The lack of medical supplies is another difficult factor in Mada’s work – “If Sightsavers wasn’t here to support us,” Mada says, “we would be much further behind in terms of eye care services. Sightsavers provides the bike, the equipment, training for me, training for surgeons. If Sightsavers wasn’t here, we would have less than 10 eye care professionals in the country. But now each year a new OCO is trained in Malawi.” He continues: “There is much to do. It keeps me busy, but it makes me feel good. There’s a man who had his sight restored after having a cataract last year. He is now so jovial and happy. Every time he is selling bananas near the hospital he will come and visit me. He always cheers me up and makes me smile; it makes my day when he comes. It feels good to celebrate, in your heart, with someone who had very little sight, but then it is restored to them. It makes me feel really good to know that I contributed to that.”

Performing Winesi’s cataract surgery on 8th October 2014 is ophthalmologist Dr Gerald Msukwa.

a million miracles

Dr Gerald Msukwa

Dr Msukwa works at the Queen Elizabeth Central Hospital which serves nearly five million people in Southern Malawi. He will be performing Winesi’s operation LIVE in a Google Hangout.

Dr Msukwa came from a very humble background. His dad was a teacher and his mum a housewife (or as he likes to call her, a house manager). He originally wanted to be a scientist and enrolled for a science degree at The University of Malawi. It was there that his interest in Medicine developed.

After two years he applied to St Andrews University in Scotland under a British Council
sponsorship – at that time the government had a partnership with the Council to help
train Malawian doctors. He got picked and after three years he moved to St Mary’s
Hospital for clinical work. By the end of the training he was back in Malawi, and it was
during this time that his interest in ophthalmology was strengthened.

He had heard how a single eye surgeon was treating the entire country, and was fascinated by the technology in the field. After working for two years, he applied to the University of Nairobi to specialise in ophthalmology, and in 2005 was appointed to set up the second eye hospital in the country.

He set up the eye unit at Queens and was part of a group that carried out a survey in schools for blind children in Malawi, Kenya, Tanzania and Uganda. His findings were that over 85% of those children should never have been blind. He was so moved he went into lobbying to set up a paediatric eye service at Queens for the whole country. With the help of friends and blessing from the government, they now operate on over 400 children every year.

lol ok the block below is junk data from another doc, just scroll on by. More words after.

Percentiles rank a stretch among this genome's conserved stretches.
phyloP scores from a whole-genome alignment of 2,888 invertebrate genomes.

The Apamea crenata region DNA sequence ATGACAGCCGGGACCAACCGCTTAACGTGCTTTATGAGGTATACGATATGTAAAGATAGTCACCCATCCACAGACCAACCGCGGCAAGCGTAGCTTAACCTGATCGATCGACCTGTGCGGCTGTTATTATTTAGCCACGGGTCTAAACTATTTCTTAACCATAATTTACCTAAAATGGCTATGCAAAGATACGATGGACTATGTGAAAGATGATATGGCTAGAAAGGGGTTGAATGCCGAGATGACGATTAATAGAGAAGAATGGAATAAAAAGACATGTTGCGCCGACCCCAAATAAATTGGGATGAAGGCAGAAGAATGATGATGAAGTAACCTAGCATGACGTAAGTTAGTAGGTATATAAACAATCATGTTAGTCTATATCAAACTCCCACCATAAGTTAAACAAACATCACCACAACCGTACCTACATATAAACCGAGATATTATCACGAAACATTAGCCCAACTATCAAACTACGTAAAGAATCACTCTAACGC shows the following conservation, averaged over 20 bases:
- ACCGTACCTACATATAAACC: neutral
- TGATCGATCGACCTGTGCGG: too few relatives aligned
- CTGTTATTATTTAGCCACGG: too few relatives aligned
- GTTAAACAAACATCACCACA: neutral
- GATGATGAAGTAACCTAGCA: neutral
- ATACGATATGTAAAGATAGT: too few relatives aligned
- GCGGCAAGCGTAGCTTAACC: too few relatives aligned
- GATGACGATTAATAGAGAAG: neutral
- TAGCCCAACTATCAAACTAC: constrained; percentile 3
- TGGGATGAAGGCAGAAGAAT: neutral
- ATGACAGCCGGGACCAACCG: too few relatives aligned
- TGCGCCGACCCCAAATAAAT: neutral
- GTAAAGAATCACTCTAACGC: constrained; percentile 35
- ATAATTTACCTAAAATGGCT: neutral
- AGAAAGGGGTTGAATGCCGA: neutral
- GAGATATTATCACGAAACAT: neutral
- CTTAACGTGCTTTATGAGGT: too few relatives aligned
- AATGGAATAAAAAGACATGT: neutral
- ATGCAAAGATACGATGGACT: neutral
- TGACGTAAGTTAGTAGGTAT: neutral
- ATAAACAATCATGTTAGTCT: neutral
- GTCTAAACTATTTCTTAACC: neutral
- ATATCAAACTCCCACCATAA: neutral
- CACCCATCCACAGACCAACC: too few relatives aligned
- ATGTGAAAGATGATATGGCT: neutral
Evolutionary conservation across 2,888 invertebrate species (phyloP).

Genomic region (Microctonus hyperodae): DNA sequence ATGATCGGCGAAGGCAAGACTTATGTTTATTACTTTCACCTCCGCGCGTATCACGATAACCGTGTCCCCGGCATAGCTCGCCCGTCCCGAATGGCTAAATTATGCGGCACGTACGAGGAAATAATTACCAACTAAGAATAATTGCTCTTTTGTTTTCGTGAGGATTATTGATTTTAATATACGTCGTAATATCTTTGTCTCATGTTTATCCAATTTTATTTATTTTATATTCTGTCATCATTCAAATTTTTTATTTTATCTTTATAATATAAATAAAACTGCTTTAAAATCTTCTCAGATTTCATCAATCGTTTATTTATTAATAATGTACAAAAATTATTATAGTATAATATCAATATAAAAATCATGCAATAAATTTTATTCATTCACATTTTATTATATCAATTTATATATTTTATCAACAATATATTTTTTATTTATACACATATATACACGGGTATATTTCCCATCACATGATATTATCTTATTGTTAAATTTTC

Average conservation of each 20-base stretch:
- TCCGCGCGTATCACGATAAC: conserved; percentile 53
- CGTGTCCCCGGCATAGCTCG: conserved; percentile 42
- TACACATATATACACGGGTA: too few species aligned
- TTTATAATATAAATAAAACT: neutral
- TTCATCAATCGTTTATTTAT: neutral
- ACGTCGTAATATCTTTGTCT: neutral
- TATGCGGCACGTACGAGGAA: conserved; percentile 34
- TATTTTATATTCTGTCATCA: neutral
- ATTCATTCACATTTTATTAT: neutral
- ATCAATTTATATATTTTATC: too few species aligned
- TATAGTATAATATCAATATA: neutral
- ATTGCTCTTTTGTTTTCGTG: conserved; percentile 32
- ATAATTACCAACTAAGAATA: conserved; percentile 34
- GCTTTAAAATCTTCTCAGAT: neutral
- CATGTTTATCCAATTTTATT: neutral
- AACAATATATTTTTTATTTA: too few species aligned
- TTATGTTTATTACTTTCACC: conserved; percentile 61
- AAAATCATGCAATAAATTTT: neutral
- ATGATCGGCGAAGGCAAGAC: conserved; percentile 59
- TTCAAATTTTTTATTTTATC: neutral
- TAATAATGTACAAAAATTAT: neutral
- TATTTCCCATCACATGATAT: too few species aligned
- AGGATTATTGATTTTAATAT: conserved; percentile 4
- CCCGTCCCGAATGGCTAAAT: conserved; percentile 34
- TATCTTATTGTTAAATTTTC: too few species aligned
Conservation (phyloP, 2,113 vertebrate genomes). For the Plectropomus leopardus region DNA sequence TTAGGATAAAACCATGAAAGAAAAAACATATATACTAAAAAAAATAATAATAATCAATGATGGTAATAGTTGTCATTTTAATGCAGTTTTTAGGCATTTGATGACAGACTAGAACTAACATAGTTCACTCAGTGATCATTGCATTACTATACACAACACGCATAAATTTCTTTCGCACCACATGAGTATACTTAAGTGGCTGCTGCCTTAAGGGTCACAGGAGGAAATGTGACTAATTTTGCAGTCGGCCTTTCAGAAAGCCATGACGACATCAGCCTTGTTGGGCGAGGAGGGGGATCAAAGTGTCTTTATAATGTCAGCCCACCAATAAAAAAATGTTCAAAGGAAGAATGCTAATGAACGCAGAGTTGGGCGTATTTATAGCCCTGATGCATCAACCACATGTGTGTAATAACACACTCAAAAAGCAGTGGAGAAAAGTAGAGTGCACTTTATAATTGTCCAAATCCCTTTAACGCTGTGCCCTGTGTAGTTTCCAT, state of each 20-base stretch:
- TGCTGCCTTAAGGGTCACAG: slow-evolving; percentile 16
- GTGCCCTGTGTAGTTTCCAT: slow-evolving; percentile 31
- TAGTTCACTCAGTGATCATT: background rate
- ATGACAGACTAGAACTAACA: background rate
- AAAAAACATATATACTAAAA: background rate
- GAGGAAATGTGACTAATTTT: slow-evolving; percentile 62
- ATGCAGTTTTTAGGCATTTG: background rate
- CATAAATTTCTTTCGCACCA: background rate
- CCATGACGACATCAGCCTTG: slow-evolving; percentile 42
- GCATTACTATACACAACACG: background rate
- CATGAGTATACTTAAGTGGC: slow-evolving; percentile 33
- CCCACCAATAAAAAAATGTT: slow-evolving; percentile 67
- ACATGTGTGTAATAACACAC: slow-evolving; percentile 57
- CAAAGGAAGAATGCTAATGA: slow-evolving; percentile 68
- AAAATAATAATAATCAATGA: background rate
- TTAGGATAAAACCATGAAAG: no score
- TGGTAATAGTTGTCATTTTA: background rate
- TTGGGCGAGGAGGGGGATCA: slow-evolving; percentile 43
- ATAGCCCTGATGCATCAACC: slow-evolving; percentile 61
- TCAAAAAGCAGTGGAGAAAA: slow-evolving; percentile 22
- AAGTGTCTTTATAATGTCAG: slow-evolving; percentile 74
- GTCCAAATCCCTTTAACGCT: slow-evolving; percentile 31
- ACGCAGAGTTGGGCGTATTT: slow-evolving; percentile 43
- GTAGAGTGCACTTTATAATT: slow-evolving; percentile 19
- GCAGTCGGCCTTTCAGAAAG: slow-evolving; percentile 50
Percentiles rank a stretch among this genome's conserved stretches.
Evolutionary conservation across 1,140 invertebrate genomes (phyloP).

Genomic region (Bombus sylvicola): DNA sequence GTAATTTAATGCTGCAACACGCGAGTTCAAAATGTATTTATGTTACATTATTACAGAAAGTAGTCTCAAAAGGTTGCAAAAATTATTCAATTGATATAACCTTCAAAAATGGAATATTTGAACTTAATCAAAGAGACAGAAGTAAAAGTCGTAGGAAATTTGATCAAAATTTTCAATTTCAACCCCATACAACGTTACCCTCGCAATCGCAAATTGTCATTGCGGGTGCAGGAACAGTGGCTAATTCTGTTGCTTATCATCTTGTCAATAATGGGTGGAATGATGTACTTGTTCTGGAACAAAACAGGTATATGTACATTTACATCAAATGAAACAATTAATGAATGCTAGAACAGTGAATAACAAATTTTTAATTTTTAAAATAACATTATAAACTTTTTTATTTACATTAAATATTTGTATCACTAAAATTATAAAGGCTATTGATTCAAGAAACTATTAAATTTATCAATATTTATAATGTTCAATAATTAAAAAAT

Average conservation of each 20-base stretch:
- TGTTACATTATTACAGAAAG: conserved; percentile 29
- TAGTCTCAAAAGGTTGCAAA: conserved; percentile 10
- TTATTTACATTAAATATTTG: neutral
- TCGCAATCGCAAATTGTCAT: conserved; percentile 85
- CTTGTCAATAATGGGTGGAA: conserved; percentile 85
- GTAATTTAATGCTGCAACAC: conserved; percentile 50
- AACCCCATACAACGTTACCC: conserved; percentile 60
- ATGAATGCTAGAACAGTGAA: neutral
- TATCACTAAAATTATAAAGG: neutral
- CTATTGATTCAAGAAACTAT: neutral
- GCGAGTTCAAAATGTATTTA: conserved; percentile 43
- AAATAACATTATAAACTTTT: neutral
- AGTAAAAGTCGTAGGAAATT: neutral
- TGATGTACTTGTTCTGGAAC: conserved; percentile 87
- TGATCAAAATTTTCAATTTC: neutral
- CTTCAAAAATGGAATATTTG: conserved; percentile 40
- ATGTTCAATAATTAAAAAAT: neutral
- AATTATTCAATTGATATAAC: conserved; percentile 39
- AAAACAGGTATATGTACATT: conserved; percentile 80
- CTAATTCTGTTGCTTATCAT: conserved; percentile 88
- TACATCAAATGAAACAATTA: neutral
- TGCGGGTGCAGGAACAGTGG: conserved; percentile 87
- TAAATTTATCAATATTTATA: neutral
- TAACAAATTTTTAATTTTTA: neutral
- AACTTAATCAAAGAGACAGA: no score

Dr Msukwa says “The challenges are many. When you work in a poorly-resourced country, you are not only a doctor but also a lobbyist and an advocate as most of the time, even the basic resources are not there. I have one simple philosophy. I believe Africa is a half-written book with the other half blank. You either read it and feel inspired to leave a line of your own – or read it, drop it and run. I chose the former. At 45 years old, I don’t live in a fool’s paradise. I know the limit of what a single individual can achieve, and in the last chapter of my life my attention is turning to motivating as many doctors [as possible]. I’m trying to work with like-minded friends to come up with ways of making them stick around once they specialise. Once that is achieved, my chapter is closed.”

Get Involved

If you feel inspired and want to get involved, there are several ways for you to do so.

Starting 1st October, using the hashtag #SeeTheMiracle, the story will unfold on:
Twitter (@Sightsavers)
Instagram (@Sightsavers)

We want everyone to share the moment –  questions and message of support will be collected from the audience to be asked live on air and we’ll share all the behind the scenes activity. And of course, people can donate a miracle themselves by giving £30, or whatever they can afford at www.millionmiracles/donate.

a million miracles

The UK government is supporting A Million Miracles, so until 31st December, all UK donations are being matched. This means a £30 donation to fund a cataract operation actually saves the sight of two people, at no extra cost to the supporter!

Join in the conversation on Twitter using the hashtag #UKAid and by following @DFID_UK



1 Comment

  1. October 2, 2014 / 7:53 pm

    Thanks so much for taking the time to write about this, Rachel. What a relief to read your daughter is okay. How frightening for you. We’re delighted you’re supporting us with #SeeTheMiracle. Thank you once again. Liz and the Fieldcraft team.